Results: The SMN2 copy number was shown to vary widely and to correlate with the disease severity of the patients. Interestingly, telomeric NAIP and telomeric GTF2H2 showed similar tendencies. We also noted positive correlations among the copy number of SMN2 and the telomeric genes of the spinal muscular atrophy locus. However, the copy numbers of centromeric NAIP and centromeric GTF2H2 were stable among the patients, with both approximating a value of two.

Conclusion: Our findings suggested that the telomeric region of the spinal muscular atrophy locus appears to be susceptible to structural variation, whereas the centromeric region is stable. Moreover, according to our results, new SMN2 copies may be generated in the telomeric region of the spinal muscular atrophy locus, supporting the SMN1-to-SMN2 gene conversion theory.
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http://dx.doi.org/10.1016/j.pediatrneurol.2016.01.019DOI Listing
May 2016

A Rapid, Accurate and Simple Screening Method for Spinal Muscular Atrophy: High-Resolution Melting Analysis Using Dried Blood Spots on Filter Paper.

Clin Lab 2015 ;61(5-6):575-80

Background: Spinal muscular atrophy (SMA) is a common neuromuscular disorder caused by mutation of the survival of the motor neuron 1 (SMN1) gene. More than 95% of SMA patients carry a homozygous deletion of SMN1. SMA can be screened for by polymerase chain reaction and high-resolution melting analysis (PCR-HRMA) using DNA extracted from dried blood spots (DBSs) stored on filter paper. However, there are two major problems with this approach. One is the frequent poor quality/quantity of DNA extracted from DBSs on filter paper, and the other is the difficulty in designing primer sets or probes to separate allele-specific melting curves. In this study, we addressed these problems and established a rapid, accurate and simple screening system for SMA with PCR-HRMA using DNA extracted from DBSs on filter paper.

Methods: Seventy individuals were assayed in this study, 42 SMA patients and 28 controls, all of whom had been previously been screened for SMA by polymerase chain reaction-restriction fragment length polymorphism analysis (PCR-RFLP) using DNA extracted from freshly collected blood. In this study, the DNA of each individual was extracted from dried blood that had been spotted onto cards and stored at room temperature (20 - 25 degrees C) for between 1 and 8 years. PCR amplification of 30 or 45 cycles was performed using 50 ng of DNA and was immediately followed by HRMA. SMN1 and SMN2 products were co-amplified using a previously designed primer set (R111 and 541C770) containing two single nucleotide differences.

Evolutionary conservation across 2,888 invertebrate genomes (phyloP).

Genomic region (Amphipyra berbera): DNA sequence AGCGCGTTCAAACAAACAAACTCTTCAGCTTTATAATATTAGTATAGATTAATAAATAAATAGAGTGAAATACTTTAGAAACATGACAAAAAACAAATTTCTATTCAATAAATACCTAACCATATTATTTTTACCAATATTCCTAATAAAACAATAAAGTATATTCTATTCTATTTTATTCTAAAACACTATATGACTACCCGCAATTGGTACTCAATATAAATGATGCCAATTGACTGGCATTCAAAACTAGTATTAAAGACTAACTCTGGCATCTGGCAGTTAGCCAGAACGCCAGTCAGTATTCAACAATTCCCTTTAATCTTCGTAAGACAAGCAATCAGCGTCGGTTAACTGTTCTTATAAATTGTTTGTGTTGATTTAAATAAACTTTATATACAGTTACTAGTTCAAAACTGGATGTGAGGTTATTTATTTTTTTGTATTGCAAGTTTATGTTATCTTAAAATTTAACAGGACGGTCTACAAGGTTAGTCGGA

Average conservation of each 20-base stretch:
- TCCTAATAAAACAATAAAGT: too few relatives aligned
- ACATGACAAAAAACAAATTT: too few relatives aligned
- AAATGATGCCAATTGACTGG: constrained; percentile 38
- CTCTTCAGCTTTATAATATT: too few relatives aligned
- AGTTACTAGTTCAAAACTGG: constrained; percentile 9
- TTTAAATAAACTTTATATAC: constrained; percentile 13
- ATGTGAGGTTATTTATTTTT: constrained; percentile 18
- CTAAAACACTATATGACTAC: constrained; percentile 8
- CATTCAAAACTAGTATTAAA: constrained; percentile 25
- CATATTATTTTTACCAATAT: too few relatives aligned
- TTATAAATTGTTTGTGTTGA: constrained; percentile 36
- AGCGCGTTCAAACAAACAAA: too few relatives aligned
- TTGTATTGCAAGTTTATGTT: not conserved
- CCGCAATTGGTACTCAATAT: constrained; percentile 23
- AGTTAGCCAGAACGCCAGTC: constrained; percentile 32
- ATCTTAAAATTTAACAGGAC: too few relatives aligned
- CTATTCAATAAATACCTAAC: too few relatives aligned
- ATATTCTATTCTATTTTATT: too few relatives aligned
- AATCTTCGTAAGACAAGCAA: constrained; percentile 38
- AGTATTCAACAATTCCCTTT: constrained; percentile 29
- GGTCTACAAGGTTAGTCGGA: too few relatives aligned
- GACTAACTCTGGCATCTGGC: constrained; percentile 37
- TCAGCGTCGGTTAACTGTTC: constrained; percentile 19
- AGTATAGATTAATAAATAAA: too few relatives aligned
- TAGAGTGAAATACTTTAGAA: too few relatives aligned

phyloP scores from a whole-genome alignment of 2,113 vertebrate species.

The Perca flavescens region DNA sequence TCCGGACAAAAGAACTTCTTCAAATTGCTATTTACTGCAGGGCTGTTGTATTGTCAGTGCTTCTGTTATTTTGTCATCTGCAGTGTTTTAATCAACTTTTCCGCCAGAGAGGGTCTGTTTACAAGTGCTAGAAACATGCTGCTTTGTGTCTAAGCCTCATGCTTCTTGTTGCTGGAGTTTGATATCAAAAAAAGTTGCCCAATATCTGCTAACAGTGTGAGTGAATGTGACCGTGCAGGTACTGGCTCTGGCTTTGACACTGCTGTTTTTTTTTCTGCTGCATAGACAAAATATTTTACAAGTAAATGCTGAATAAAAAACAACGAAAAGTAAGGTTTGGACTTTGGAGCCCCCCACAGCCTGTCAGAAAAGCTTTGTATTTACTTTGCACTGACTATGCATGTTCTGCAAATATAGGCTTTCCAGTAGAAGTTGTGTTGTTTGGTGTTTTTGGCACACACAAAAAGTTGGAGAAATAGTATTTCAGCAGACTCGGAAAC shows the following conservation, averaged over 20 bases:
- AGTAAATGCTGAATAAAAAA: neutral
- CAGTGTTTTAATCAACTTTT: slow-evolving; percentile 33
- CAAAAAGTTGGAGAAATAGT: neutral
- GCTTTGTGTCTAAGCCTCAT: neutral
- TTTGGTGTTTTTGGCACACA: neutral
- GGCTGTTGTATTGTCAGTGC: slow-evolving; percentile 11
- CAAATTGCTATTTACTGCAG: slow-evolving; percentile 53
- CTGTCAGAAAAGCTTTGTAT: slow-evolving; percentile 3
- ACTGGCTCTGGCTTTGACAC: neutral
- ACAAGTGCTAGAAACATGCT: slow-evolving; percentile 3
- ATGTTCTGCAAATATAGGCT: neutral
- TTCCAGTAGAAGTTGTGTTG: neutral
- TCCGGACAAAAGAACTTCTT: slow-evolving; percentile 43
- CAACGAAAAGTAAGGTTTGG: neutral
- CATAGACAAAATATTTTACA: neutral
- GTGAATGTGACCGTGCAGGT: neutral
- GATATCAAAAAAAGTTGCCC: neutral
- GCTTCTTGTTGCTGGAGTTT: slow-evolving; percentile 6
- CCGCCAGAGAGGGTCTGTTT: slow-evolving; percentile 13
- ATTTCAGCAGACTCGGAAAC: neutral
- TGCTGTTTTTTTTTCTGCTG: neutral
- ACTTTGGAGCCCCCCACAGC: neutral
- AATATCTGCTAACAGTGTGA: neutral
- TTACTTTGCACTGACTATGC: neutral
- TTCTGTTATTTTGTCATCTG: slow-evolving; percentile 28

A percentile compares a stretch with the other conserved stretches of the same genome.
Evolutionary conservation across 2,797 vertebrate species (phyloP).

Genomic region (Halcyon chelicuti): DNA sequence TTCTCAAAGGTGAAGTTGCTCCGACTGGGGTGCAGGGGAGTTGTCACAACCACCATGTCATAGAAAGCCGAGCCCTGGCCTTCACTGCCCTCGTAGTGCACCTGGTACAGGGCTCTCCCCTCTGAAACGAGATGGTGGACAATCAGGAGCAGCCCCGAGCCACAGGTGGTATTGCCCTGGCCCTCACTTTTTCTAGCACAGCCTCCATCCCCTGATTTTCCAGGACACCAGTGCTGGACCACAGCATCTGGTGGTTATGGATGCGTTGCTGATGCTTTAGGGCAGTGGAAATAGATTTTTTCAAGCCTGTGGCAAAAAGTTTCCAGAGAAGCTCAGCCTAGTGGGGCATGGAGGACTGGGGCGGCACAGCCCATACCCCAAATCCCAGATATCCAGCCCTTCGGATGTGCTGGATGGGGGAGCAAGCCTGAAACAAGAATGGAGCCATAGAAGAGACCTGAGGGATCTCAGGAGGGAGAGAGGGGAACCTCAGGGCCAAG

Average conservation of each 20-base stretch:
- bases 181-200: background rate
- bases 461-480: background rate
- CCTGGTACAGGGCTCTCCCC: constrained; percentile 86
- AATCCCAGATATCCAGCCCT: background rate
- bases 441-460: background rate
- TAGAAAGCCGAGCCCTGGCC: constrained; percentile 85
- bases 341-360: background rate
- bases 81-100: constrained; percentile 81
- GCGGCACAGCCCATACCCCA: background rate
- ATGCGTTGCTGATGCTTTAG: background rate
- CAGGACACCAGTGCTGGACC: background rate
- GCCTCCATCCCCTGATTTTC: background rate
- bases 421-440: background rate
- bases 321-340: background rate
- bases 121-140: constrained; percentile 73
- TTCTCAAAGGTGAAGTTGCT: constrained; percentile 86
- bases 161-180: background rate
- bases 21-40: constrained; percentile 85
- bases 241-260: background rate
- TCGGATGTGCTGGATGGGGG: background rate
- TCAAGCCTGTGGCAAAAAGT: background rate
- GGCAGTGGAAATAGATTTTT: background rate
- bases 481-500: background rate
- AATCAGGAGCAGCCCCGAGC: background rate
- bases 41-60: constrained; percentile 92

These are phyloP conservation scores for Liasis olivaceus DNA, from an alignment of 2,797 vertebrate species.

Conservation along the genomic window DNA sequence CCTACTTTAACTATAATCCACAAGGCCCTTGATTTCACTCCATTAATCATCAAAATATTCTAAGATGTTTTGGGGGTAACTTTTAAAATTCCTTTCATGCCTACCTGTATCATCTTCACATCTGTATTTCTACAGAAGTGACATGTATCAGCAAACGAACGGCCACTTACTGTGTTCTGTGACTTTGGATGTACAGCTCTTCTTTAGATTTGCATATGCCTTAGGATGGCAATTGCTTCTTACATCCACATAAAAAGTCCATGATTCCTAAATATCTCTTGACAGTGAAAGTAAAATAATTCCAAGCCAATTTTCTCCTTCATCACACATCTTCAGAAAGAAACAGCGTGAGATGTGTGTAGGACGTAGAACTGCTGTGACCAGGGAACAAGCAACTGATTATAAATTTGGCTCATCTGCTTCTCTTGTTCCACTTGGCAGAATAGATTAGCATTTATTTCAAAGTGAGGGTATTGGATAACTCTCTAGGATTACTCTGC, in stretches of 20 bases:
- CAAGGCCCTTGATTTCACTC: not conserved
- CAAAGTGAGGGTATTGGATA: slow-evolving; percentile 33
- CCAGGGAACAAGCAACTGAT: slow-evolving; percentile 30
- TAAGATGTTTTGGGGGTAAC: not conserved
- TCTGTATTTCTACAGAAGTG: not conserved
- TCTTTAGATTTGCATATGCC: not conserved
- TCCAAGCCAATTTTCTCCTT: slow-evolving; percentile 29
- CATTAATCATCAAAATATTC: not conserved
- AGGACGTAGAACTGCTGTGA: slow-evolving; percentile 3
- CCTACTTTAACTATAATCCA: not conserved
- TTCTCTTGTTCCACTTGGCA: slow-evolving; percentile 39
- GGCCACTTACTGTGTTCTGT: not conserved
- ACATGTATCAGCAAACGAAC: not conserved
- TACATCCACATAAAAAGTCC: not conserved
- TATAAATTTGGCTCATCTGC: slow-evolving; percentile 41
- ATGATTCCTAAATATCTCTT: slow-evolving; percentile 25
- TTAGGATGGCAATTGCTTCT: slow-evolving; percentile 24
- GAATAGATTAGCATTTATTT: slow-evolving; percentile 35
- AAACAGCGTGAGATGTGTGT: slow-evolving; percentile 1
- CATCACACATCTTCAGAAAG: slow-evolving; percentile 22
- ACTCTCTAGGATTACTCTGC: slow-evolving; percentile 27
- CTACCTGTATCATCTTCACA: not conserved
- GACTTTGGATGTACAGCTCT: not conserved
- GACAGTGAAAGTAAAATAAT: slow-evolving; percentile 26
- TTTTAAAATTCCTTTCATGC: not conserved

Results: The absorbance ratio at 260/280 of DNA extracted from DBSs ranged from 1.49 to 2.1 (mean ± SD; 1.66 ± 0.12), suggesting high-purity DNA. Thirty cycles of PCR amplification were insufficient to amplify the target alleles; PCR with 45 cycles was, however, successful in 69 out of 70 samples. PCR-HRMA using the R111/541C770 primer set enabled separation of the normalized melting curves of the samples with no SMN1 from those with SMN1 and SMN2.

Conclusions: DBSs on filter paper can be a good source of DNA for the diagnosis of diseases and PCR-HRMA using DNA extracted from DBSs is an alternative method to detect the SMN1 deletion. These findings suggest that the SMA screening system using PCR-HRMA with DBSs on filter paper is practicable in a large population study over a long time period.
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http://dx.doi.org/10.7754/clin.lab.2014.141008DOI Listing
August 2015

[Two cases of hereditary motor and sensory neuropathy with proximal dominant involvement (HMSN-P)].

Rinsho Shinkeigaku 2015 ;55(6):401-5

Department of Neurology, National Hospital Organization Toneyama National Hospital.

We, herein, report two independent cases with hereditary motor and sensory neuropathy with proximal dominant involvement (HMSN-P) inherited in an autosomal dominant fashion. Their common clinical features are slowly progressive proximal dominant muscular atrophy, fasciculations and mild to moderate distal sensory disturbance with areflexia. Nerve conduction study revealed an absence of sensory nerve action potentials, in contrast to almost normal compound muscle action potentials. Gene analysis in both patients elucidated heterozygous mutation (c.854C>T, p.Pro285Leu) in the TFG, which is an identical mutation, already described by Ishiura et al. Okinawa and Shiga are two foci of HMSN-P in Japan. Eventually, one patient is from Okinawa and the other is from a mountain village in Shiga prefecture. When we see a patient who has symptoms suggestive of motor neuron disease with sensory neuropathy, HMSN-P should be considered as a differential diagnosis despite the patient's actual resident place.
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http://dx.doi.org/10.5692/clinicalneurol.cn-000650DOI Listing
March 2016